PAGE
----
What kinds of math knowledge does this text assume?

Today I ran across this text which I don’t understand but would like to. According to this blog post that links to it, it describes a “mathematical model for trail formation” similar to the urban legend about college campuses where sidewalks are put in only after students have worn pathways through the grass.

I’m not asking exactly what the equations mean in this instance (though I’ll thank anyone who feels like explaining that). What I’m after is this: Which subdisciplines of mathematics would I need to know about, or which university curriculum would I need to follow, in order to be able to understand this “mathematical model” on my own?

Sidenote: It occurs to me that maybe the example I’ve linked here is total nonsense, the author is a boob, and the math is totally inappropriate for the subject matter. If so, I’d still like to know what kind of math I’d need to know so I could have figured that out on my own.

I hope my question makes sense. My liberal-arts education was a fine thing, but it’s ill prepared me for topics like this.

Thanks in advance,

I have no idea about the math, but putting down sidewalks on paths created by students or other walkers on office or government campuses is definitely real and a very good idea.

Without reading your post and only glancing at the link, it appears to be multivariable Calculus. That would be Calc 3 (or Calc 2 depending on how many classes it’s divided up into) in most Undergrad Colleges…It was one of my favorite classes.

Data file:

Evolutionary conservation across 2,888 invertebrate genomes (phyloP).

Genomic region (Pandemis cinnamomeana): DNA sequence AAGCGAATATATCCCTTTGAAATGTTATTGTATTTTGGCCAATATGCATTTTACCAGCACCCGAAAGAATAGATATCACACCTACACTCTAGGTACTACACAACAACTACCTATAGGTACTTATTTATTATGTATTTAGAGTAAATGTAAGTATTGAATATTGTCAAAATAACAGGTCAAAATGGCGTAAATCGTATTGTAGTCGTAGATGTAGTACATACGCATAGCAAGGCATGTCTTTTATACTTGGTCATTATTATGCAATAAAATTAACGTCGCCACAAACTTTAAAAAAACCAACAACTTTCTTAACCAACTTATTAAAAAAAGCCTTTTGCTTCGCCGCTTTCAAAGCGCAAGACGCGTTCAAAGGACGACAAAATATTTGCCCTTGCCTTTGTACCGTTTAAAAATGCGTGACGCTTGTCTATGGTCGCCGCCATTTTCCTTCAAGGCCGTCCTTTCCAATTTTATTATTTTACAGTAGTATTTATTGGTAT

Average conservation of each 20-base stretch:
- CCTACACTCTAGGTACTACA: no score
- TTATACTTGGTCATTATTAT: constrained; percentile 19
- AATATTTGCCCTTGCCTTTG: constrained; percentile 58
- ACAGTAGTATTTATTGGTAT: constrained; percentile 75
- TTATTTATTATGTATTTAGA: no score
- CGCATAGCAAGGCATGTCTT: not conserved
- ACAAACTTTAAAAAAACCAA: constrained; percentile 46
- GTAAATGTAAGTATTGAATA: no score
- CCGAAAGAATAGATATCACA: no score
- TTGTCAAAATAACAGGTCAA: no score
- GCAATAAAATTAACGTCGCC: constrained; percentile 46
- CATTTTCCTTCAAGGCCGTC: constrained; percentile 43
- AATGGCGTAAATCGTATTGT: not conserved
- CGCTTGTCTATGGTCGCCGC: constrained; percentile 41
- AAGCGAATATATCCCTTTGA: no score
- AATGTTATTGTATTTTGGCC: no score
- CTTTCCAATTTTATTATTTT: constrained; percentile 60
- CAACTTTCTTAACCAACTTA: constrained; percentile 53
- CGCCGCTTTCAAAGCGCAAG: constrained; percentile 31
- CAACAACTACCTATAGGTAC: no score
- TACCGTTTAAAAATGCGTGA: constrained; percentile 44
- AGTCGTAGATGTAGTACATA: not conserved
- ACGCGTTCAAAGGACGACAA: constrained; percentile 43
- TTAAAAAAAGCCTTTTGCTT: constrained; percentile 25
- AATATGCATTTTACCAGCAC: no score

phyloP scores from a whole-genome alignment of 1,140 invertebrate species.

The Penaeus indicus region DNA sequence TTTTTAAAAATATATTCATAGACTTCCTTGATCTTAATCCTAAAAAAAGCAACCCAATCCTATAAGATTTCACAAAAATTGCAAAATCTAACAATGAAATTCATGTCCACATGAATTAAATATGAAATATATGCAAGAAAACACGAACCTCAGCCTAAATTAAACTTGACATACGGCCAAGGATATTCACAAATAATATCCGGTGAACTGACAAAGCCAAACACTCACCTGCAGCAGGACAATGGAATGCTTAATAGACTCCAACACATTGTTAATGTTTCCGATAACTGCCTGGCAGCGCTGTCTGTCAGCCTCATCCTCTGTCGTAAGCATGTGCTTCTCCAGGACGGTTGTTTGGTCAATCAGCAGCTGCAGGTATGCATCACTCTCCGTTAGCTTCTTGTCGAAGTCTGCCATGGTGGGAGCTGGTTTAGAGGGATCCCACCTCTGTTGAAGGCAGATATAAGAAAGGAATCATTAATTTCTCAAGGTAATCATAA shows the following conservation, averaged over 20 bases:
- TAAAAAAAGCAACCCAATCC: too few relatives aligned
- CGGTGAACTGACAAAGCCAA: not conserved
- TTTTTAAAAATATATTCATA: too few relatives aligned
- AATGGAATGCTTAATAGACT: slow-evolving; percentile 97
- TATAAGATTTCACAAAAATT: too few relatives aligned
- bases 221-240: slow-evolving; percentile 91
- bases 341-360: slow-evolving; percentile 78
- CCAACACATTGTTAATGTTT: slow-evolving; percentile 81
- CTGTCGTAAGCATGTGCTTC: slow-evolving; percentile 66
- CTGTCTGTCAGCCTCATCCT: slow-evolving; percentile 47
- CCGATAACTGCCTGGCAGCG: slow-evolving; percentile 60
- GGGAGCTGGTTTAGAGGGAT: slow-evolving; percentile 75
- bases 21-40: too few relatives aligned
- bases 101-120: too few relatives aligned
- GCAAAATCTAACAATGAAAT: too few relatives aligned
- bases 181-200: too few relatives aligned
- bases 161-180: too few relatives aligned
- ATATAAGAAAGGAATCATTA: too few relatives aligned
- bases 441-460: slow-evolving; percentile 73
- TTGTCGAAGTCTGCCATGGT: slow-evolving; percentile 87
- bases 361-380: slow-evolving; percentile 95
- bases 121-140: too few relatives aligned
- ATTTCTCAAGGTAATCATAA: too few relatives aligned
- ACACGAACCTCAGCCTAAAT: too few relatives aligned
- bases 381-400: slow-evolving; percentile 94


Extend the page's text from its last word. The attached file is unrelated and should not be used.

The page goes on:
I would hazard a guess that to understand this (which even though I’m a math major I’ve forgotten most of what I learned) you would need a good grasp of Calculus and Differential Equations.

I concur with Joey P; multivariable calculus (if only to understand the basic notion of gradient). Though if all you want is to understand this one particular work, you can, of course, get there much quicker by just learning the things you need to know for it (perhaps even reformulating the way it’s presented), rather than going through the full slog of calculus in a typical course sequence.

It’s also worth noting that what’s been linked to is clearly a mere excerpt from a larger article. And there’s not very much to be gained from reading the excerpt alone. All that’s being presented are some definitions; their motivations, applications, surrounding theory, etc., have not been shown.

I second Joey P in saying that you need multivariable calculus. Specifically, you need to understand:

*gradients (denoted the upside down triangle symbol)
*norms of vector spaces (what’s inside the || )

Multivariate Calculus, usually taught freshman or sophmore year to basically any hard science major in US colleges.

If you just want an feel for what the equations mean instead of needing to manipulate them or prove anything, you can probably find a math major who remembers their stuff to give you an explanation of the symbols in an hour so without spending a year in college. Calculus is pretty open to an intuitive explanations of its symbols.

For example, the e(r,v,t) function in the page you linked to is just an arrow of constant length that points from any point in the space to the travelers desired destination.

Thanks to all for your helpful answers. It’s not just this particular passage I want to understand; rather, I’d like to be the kind of person who doesn’t have to skip over every mathematical section I encounter in an article. If it takes 3 calculus courses to get savvier, then I may just make that my New Year’s Resolution. (I enjoyed Calc 1 as a college freshman, but that was 25 years ago.)